The San Francisco Silent Film Festival is a great festival and a lot of fun. I would encourage everyone to attend future festivals. Various reports, posts and blogs on this year's event can be found on the Google newsgroup, alt.movies.silent. Check it out and see what others thought of the goings-on and the films shown.
The highlight of the festival, for me, was the screening of the 1928 Louise Brooks film, Beggars of Life. A new 35mm print from the George Eastman House made it's West Coast premiere at this annual July event. Pictured below top left is the Castro Theater marquee promoting the Saturday films. It's cool to see a Brooks film "up in lights" - so to speak.
The guy with the glasses top right is me. I am standing next to William Wellman Jr., the son of the great director whose films include Beggars of Life as well as such landmark works as Wings, The Public Enemy, the original A Star is Born, Beau Geste, The Ox-Bow Incident, etc.... Wellman Jr. and I got to chat quite a bit over the course of the weekend. He is an accomplished actor and producer, as well as an historian and champion of his father's incredible body of work. Wellman Jr. told me about his father, and what his father told him about working with Louise Brooks. . . .
Also seen on the table in the bottom left images is a VHS copy of Wild Bill: Hollywood Maverick, the acclaimed 1996 documentary about his father which Wellman Jr. executive co-produced and appears in. My wife (in the green jacket) and I just watched this outstanding 90 minute film last night. We both thought it was excellent - and a great piece of Hollywood history. I would recommend it. I liked it so much that I added four Wellman films to our Netflix cue. (For the record, neither Louise Brooks nor Beggars of Life are depicted in this film, though the actress is referenced by one of the commentators.)
Wellman Jr. had a few VHS copies Wild Bill: Hollywood Maverick for sale. We bought one. I think interested individuals can find second-hand VHS copies on-line. The documentary has not yet been released on DVD. Also for sale at the Festival was a 10 page pamphlet produced by Rodney Sauer, Director of the Mont Alto Motion Picture Orchestra. I had a chance to meet Rodney, and talk a little bit about their efforts. The Mont Alto Motion Picture Orchestra performed live musical accompaniment for a few films during the Festival, including Beggars of Life. Not surprisingly, Rodney is a Brooks fan. Their arrangement and score came in for very warm applause. More about this talented musical group can be found at their website.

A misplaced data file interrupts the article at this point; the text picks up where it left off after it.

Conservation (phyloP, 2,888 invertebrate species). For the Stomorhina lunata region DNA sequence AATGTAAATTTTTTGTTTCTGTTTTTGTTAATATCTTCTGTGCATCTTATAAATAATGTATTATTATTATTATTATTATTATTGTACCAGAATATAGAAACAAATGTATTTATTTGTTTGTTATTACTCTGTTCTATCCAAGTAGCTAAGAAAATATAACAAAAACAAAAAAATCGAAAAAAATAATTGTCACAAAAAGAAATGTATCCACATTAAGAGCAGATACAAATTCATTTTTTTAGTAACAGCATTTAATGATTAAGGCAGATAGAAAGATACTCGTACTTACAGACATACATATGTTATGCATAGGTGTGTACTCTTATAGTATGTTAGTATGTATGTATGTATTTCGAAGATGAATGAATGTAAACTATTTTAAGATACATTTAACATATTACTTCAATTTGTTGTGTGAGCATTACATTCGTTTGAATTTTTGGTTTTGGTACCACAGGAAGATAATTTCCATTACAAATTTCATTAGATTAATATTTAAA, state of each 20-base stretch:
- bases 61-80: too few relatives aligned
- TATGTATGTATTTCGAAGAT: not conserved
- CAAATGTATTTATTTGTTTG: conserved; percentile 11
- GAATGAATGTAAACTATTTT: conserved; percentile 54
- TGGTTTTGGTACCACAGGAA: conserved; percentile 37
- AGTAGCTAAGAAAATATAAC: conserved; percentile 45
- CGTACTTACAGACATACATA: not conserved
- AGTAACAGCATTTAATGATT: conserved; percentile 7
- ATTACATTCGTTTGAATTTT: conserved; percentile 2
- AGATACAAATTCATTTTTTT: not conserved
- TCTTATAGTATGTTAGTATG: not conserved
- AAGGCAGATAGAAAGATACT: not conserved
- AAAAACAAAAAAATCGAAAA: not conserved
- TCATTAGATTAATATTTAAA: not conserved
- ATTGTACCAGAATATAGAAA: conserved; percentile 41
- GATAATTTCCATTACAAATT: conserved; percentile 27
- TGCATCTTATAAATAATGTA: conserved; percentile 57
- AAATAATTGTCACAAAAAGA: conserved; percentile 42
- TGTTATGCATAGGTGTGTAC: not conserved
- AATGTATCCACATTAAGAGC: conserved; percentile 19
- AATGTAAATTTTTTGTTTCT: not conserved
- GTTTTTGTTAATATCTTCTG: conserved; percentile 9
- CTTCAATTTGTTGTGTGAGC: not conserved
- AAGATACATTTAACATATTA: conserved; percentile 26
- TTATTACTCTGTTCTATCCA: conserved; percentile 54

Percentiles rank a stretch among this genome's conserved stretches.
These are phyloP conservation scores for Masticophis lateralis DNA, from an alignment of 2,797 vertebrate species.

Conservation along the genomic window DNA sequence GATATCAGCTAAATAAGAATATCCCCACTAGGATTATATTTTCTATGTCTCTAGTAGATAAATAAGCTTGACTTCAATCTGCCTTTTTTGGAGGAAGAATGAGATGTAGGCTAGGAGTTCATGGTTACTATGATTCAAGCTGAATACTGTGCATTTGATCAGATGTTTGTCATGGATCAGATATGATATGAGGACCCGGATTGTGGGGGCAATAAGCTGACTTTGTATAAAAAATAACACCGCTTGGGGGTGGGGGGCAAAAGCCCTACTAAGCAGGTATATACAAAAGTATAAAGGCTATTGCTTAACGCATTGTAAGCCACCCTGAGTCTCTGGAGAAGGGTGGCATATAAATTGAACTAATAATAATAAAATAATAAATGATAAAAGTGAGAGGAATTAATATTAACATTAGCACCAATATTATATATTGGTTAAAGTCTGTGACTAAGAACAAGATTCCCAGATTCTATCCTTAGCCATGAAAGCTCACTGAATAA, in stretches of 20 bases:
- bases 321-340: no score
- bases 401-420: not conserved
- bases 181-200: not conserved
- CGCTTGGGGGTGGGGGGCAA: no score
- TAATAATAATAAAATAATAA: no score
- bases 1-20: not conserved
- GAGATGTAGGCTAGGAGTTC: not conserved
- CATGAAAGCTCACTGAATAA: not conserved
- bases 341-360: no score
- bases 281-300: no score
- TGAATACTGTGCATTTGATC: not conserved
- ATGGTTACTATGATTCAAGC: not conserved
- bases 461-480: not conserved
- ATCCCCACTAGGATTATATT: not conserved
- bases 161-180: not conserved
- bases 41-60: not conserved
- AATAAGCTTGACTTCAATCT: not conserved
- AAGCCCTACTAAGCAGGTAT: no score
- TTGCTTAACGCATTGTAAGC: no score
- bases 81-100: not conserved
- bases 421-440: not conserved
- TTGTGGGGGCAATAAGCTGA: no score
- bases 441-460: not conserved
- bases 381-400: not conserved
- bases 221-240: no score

What did I see at the Festival? Along with the above mentioned items, I saw the pleasing Student Price in Old Heidelberg (satrring Ramon Navarro and Norma Shearer - and with Mick LaSalle's thoughtful introduction), a panel on film preservation, a few film shorts, and the dark, brooding British film, A Cottage on Dartmoor. I was especially impressed with this noir-ish silent film, as was everyone else I spoke with. I missedMiss Lulu Bett - which is something I have seen on video and liked. I also unfortunately missed The Godless Girl (a Cecil B. DeMille film starring Marie Prevost and Lina Basquette), as it was time to break down our book table and go home. Fortunately, the film will be released on DVD in the Fall as part of the third groundbreaking set in the Treasures from American Archives series.